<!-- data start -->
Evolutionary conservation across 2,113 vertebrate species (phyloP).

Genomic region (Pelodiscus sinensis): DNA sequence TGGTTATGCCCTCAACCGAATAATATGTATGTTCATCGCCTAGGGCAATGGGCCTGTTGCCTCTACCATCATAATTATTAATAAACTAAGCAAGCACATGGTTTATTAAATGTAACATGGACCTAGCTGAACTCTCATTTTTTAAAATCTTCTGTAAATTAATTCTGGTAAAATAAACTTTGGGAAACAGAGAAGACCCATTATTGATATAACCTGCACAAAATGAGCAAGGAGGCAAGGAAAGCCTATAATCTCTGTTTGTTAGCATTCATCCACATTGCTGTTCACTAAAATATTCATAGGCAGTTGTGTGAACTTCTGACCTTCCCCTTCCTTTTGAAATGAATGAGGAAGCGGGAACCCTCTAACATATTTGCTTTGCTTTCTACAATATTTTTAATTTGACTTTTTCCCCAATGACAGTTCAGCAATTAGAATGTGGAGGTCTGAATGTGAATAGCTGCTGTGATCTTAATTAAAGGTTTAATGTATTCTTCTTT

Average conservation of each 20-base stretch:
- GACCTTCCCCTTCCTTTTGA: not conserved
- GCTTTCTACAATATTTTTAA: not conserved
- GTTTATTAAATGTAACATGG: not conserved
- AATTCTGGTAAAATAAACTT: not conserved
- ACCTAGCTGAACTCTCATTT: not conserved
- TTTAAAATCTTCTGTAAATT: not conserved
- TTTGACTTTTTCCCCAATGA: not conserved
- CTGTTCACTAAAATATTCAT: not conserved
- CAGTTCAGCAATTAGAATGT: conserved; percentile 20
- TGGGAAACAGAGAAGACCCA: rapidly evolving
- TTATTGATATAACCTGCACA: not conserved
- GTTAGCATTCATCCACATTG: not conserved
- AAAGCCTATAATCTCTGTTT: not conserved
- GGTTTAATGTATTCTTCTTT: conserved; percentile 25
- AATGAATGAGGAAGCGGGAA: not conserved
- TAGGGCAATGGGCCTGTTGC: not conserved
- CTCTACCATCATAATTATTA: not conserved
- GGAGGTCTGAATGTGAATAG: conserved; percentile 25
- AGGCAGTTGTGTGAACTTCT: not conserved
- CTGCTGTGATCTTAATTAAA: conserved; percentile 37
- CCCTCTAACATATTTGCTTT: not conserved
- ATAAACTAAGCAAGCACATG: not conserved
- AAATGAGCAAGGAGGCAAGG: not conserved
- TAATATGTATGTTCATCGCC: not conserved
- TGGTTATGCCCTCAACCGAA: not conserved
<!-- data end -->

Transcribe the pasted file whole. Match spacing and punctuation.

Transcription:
Evolutionary conservation across 2,113 vertebrate species (phyloP).

Genomic region (Pelodiscus sinensis): DNA sequence TGGTTATGCCCTCAACCGAATAATATGTATGTTCATCGCCTAGGGCAATGGGCCTGTTGCCTCTACCATCATAATTATTAATAAACTAAGCAAGCACATGGTTTATTAAATGTAACATGGACCTAGCTGAACTCTCATTTTTTAAAATCTTCTGTAAATTAATTCTGGTAAAATAAACTTTGGGAAACAGAGAAGACCCATTATTGATATAACCTGCACAAAATGAGCAAGGAGGCAAGGAAAGCCTATAATCTCTGTTTGTTAGCATTCATCCACATTGCTGTTCACTAAAATATTCATAGGCAGTTGTGTGAACTTCTGACCTTCCCCTTCCTTTTGAAATGAATGAGGAAGCGGGAACCCTCTAACATATTTGCTTTGCTTTCTACAATATTTTTAATTTGACTTTTTCCCCAATGACAGTTCAGCAATTAGAATGTGGAGGTCTGAATGTGAATAGCTGCTGTGATCTTAATTAAAGGTTTAATGTATTCTTCTTT

Average conservation of each 20-base stretch:
- GACCTTCCCCTTCCTTTTGA: not conserved
- GCTTTCTACAATATTTTTAA: not conserved
- GTTTATTAAATGTAACATGG: not conserved
- AATTCTGGTAAAATAAACTT: not conserved
- ACCTAGCTGAACTCTCATTT: not conserved
- TTTAAAATCTTCTGTAAATT: not conserved
- TTTGACTTTTTCCCCAATGA: not conserved
- CTGTTCACTAAAATATTCAT: not conserved
- CAGTTCAGCAATTAGAATGT: conserved; percentile 20
- TGGGAAACAGAGAAGACCCA: rapidly evolving
- TTATTGATATAACCTGCACA: not conserved
- GTTAGCATTCATCCACATTG: not conserved
- AAAGCCTATAATCTCTGTTT: not conserved
- GGTTTAATGTATTCTTCTTT: conserved; percentile 25
- AATGAATGAGGAAGCGGGAA: not conserved
- TAGGGCAATGGGCCTGTTGC: not conserved
- CTCTACCATCATAATTATTA: not conserved
- GGAGGTCTGAATGTGAATAG: conserved; percentile 25
- AGGCAGTTGTGTGAACTTCT: not conserved
- CTGCTGTGATCTTAATTAAA: conserved; percentile 37
- CCCTCTAACATATTTGCTTT: not conserved
- ATAAACTAAGCAAGCACATG: not conserved
- AAATGAGCAAGGAGGCAAGG: not conserved
- TAATATGTATGTTCATCGCC: not conserved
- TGGTTATGCCCTCAACCGAA: not conserved